Spectacular Wyoming cloud formation: What is a supercell, anyway?

Storm chasers' time-lapsed footage of a Wyoming supercell is taking the Internet by storm. Where do these spectacular and potentially deadly cloud formations come from?

Gene Blevins/Reuters
A low-level thunderstorm supercell passes over an area near Hampton, Ark., late on April 24.

Video footage of a massive cloud formation in Wyoming has brought the breathtaking splendor of the high Plains to the desktops of millions.

The spiraling mass of clouds caught on tape by a group of storm chasers known as Basehunters shows the time-lapse formation of a supercell storm.

Supercells form when winds aloft cross surface winds, creating a powerful rotating updraft that whips clouds into a thunderous vortex, according to The Weather Channel. These formations are often referred to as “mothership” clouds because they frequently resemble an enormous space ship hovering above the earth.

The Monitor’s Pete Spotts reported on supercells for a 2012 cover story on tornadoes.

Supercells rely on four basic ingredients to form: a source of warm, moisture-laden air near the ground and colder air at higher altitudes; a shift in wind speed or direction with altitude – known as wind shear – within a few thousand feet of the ground; something to trigger the rise of that low-level warm air; and a landmass that is closer to its hemisphere's pole than the source of the warm, moist air.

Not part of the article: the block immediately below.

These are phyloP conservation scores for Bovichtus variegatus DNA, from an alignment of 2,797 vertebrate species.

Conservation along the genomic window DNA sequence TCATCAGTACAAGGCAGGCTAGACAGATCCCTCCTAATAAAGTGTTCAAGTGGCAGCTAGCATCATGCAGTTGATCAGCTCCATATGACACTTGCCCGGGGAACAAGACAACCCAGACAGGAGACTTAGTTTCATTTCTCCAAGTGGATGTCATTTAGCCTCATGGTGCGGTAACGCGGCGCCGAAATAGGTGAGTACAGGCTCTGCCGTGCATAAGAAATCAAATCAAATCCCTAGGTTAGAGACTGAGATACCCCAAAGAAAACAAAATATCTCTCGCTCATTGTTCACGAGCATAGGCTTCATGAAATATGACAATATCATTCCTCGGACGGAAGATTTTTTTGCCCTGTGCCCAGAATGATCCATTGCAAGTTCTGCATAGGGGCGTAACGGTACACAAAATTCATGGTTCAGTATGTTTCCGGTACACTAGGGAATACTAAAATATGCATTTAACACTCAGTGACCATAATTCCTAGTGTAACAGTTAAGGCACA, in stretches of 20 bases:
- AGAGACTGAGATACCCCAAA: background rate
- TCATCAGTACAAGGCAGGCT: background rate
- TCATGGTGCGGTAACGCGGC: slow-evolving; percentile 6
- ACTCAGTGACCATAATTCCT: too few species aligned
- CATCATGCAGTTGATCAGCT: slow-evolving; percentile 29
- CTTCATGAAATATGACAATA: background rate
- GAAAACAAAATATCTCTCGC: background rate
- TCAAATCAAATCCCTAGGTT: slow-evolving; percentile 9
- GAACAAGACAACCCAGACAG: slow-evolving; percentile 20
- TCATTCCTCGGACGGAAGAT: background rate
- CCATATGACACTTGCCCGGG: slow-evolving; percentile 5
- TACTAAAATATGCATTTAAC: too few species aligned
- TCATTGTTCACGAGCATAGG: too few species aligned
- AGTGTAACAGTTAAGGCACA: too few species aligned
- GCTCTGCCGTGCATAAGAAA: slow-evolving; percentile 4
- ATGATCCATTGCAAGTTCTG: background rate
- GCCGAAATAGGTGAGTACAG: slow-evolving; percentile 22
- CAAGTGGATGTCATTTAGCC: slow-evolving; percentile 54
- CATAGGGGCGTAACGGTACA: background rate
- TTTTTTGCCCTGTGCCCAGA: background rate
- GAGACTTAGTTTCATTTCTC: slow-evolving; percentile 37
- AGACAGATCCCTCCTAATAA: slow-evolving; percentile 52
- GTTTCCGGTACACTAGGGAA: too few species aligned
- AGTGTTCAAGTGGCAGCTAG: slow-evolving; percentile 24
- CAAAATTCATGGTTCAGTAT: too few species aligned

These ingredients are present elsewhere, such as South America, southeastern ChinaBangladesh, and on the Tibetan Plateau, notes Paul Markowski, an associate professor of meteorology at Pennsylvania State University in State College. "But no place do these conditions occur on as vast a scale as the Great Plains of the United States," he says.

The footage of the gathering storm may be a visual treat for those watching from the comfort of their desks, but supercells can be extremely dangerous for those on the ground. According to the National Oceanic and Atmospheric Administration, windspeeds within and prodtruding from supercells can exceed 100 miles per hour and are capable of producing violent tornadoes.

The supercell captured in the Basehunters' footage produced hailstones the size of baseballs. A supercell was responsible for the formation of the devastating tornado that ripped through Moore, Okla., on May 20, 2013.

Depending on moisture levels and the orientation of the updraft, these monstrous clouds can assume forms so magnificent that people who manage to capture images of them tend to want to share them. Here are a handful of recent shots from around the globe of supercells in all their glory.

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